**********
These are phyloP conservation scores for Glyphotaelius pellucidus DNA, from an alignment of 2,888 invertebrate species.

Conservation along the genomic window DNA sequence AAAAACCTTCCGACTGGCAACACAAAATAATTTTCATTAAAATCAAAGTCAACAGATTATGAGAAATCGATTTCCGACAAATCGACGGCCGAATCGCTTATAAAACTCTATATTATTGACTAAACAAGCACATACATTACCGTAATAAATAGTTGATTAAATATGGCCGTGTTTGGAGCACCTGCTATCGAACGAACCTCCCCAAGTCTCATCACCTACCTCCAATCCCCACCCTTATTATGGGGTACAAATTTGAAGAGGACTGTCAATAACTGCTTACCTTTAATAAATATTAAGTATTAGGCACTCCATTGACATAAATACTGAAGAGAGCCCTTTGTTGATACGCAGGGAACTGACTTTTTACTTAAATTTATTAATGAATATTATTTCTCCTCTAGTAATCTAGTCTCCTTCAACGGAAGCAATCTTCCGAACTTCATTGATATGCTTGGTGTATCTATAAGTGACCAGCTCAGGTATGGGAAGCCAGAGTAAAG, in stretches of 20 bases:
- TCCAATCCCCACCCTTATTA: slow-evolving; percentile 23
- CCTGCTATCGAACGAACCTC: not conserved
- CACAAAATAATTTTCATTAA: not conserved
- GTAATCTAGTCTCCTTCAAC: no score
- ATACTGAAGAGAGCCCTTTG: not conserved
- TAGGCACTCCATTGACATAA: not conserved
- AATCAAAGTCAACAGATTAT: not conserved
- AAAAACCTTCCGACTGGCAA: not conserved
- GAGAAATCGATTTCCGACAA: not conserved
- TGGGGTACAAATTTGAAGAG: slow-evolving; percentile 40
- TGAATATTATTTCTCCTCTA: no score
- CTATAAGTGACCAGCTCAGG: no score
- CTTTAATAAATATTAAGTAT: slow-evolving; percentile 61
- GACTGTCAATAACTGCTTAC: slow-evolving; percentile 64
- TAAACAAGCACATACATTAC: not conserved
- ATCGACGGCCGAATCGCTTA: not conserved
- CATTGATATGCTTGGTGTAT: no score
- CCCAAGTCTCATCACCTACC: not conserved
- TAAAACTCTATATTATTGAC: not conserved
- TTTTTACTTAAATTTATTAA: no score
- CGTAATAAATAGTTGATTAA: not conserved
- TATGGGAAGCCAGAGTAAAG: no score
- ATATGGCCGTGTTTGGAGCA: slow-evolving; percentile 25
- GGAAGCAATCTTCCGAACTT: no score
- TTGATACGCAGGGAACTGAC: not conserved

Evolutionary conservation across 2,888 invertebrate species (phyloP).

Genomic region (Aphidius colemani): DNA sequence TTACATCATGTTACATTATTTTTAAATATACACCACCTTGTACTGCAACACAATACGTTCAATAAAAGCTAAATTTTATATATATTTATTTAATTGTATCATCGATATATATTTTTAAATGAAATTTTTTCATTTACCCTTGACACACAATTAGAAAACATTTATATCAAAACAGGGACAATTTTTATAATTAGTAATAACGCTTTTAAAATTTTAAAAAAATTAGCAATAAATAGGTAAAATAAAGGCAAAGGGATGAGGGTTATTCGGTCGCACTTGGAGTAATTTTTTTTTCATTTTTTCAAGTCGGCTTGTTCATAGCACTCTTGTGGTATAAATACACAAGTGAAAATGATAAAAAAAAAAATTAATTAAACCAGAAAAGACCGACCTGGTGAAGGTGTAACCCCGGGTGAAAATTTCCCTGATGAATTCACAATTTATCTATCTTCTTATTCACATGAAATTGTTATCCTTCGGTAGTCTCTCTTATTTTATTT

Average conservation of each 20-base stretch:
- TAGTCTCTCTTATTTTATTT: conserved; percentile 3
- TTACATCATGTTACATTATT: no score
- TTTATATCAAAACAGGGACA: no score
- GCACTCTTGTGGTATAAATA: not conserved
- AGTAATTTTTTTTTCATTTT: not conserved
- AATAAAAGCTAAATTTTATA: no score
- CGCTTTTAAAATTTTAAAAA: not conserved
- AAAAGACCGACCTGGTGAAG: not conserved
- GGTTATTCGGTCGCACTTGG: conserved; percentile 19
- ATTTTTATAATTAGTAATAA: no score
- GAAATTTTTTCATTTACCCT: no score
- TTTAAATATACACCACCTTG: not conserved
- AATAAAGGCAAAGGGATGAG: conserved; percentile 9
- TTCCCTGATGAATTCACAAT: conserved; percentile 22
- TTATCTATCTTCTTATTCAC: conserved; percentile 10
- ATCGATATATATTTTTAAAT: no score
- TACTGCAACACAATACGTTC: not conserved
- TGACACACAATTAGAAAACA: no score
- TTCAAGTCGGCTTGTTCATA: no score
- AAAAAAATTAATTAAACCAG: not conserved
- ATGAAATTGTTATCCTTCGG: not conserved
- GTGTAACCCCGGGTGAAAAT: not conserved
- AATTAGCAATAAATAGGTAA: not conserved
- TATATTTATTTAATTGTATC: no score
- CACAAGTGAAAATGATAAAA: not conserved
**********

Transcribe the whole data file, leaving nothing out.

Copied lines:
These are phyloP conservation scores for Glyphotaelius pellucidus DNA, from an alignment of 2,888 invertebrate species.

Conservation along the genomic window DNA sequence AAAAACCTTCCGACTGGCAACACAAAATAATTTTCATTAAAATCAAAGTCAACAGATTATGAGAAATCGATTTCCGACAAATCGACGGCCGAATCGCTTATAAAACTCTATATTATTGACTAAACAAGCACATACATTACCGTAATAAATAGTTGATTAAATATGGCCGTGTTTGGAGCACCTGCTATCGAACGAACCTCCCCAAGTCTCATCACCTACCTCCAATCCCCACCCTTATTATGGGGTACAAATTTGAAGAGGACTGTCAATAACTGCTTACCTTTAATAAATATTAAGTATTAGGCACTCCATTGACATAAATACTGAAGAGAGCCCTTTGTTGATACGCAGGGAACTGACTTTTTACTTAAATTTATTAATGAATATTATTTCTCCTCTAGTAATCTAGTCTCCTTCAACGGAAGCAATCTTCCGAACTTCATTGATATGCTTGGTGTATCTATAAGTGACCAGCTCAGGTATGGGAAGCCAGAGTAAAG, in stretches of 20 bases:
- TCCAATCCCCACCCTTATTA: slow-evolving; percentile 23
- CCTGCTATCGAACGAACCTC: not conserved
- CACAAAATAATTTTCATTAA: not conserved
- GTAATCTAGTCTCCTTCAAC: no score
- ATACTGAAGAGAGCCCTTTG: not conserved
- TAGGCACTCCATTGACATAA: not conserved
- AATCAAAGTCAACAGATTAT: not conserved
- AAAAACCTTCCGACTGGCAA: not conserved
- GAGAAATCGATTTCCGACAA: not conserved
- TGGGGTACAAATTTGAAGAG: slow-evolving; percentile 40
- TGAATATTATTTCTCCTCTA: no score
- CTATAAGTGACCAGCTCAGG: no score
- CTTTAATAAATATTAAGTAT: slow-evolving; percentile 61
- GACTGTCAATAACTGCTTAC: slow-evolving; percentile 64
- TAAACAAGCACATACATTAC: not conserved
- ATCGACGGCCGAATCGCTTA: not conserved
- CATTGATATGCTTGGTGTAT: no score
- CCCAAGTCTCATCACCTACC: not conserved
- TAAAACTCTATATTATTGAC: not conserved
- TTTTTACTTAAATTTATTAA: no score
- CGTAATAAATAGTTGATTAA: not conserved
- TATGGGAAGCCAGAGTAAAG: no score
- ATATGGCCGTGTTTGGAGCA: slow-evolving; percentile 25
- GGAAGCAATCTTCCGAACTT: no score
- TTGATACGCAGGGAACTGAC: not conserved

Evolutionary conservation across 2,888 invertebrate species (phyloP).

Genomic region (Aphidius colemani): DNA sequence TTACATCATGTTACATTATTTTTAAATATACACCACCTTGTACTGCAACACAATACGTTCAATAAAAGCTAAATTTTATATATATTTATTTAATTGTATCATCGATATATATTTTTAAATGAAATTTTTTCATTTACCCTTGACACACAATTAGAAAACATTTATATCAAAACAGGGACAATTTTTATAATTAGTAATAACGCTTTTAAAATTTTAAAAAAATTAGCAATAAATAGGTAAAATAAAGGCAAAGGGATGAGGGTTATTCGGTCGCACTTGGAGTAATTTTTTTTTCATTTTTTCAAGTCGGCTTGTTCATAGCACTCTTGTGGTATAAATACACAAGTGAAAATGATAAAAAAAAAAATTAATTAAACCAGAAAAGACCGACCTGGTGAAGGTGTAACCCCGGGTGAAAATTTCCCTGATGAATTCACAATTTATCTATCTTCTTATTCACATGAAATTGTTATCCTTCGGTAGTCTCTCTTATTTTATTT

Average conservation of each 20-base stretch:
- TAGTCTCTCTTATTTTATTT: conserved; percentile 3
- TTACATCATGTTACATTATT: no score
- TTTATATCAAAACAGGGACA: no score
- GCACTCTTGTGGTATAAATA: not conserved
- AGTAATTTTTTTTTCATTTT: not conserved
- AATAAAAGCTAAATTTTATA: no score
- CGCTTTTAAAATTTTAAAAA: not conserved
- AAAAGACCGACCTGGTGAAG: not conserved
- GGTTATTCGGTCGCACTTGG: conserved; percentile 19
- ATTTTTATAATTAGTAATAA: no score
- GAAATTTTTTCATTTACCCT: no score
- TTTAAATATACACCACCTTG: not conserved
- AATAAAGGCAAAGGGATGAG: conserved; percentile 9
- TTCCCTGATGAATTCACAAT: conserved; percentile 22
- TTATCTATCTTCTTATTCAC: conserved; percentile 10
- ATCGATATATATTTTTAAAT: no score
- TACTGCAACACAATACGTTC: not conserved
- TGACACACAATTAGAAAACA: no score
- TTCAAGTCGGCTTGTTCATA: no score
- AAAAAAATTAATTAAACCAG: not conserved
- ATGAAATTGTTATCCTTCGG: not conserved
- GTGTAACCCCGGGTGAAAAT: not conserved
- AATTAGCAATAAATAGGTAA: not conserved
- TATATTTATTTAATTGTATC: no score
- CACAAGTGAAAATGATAAAA: not conserved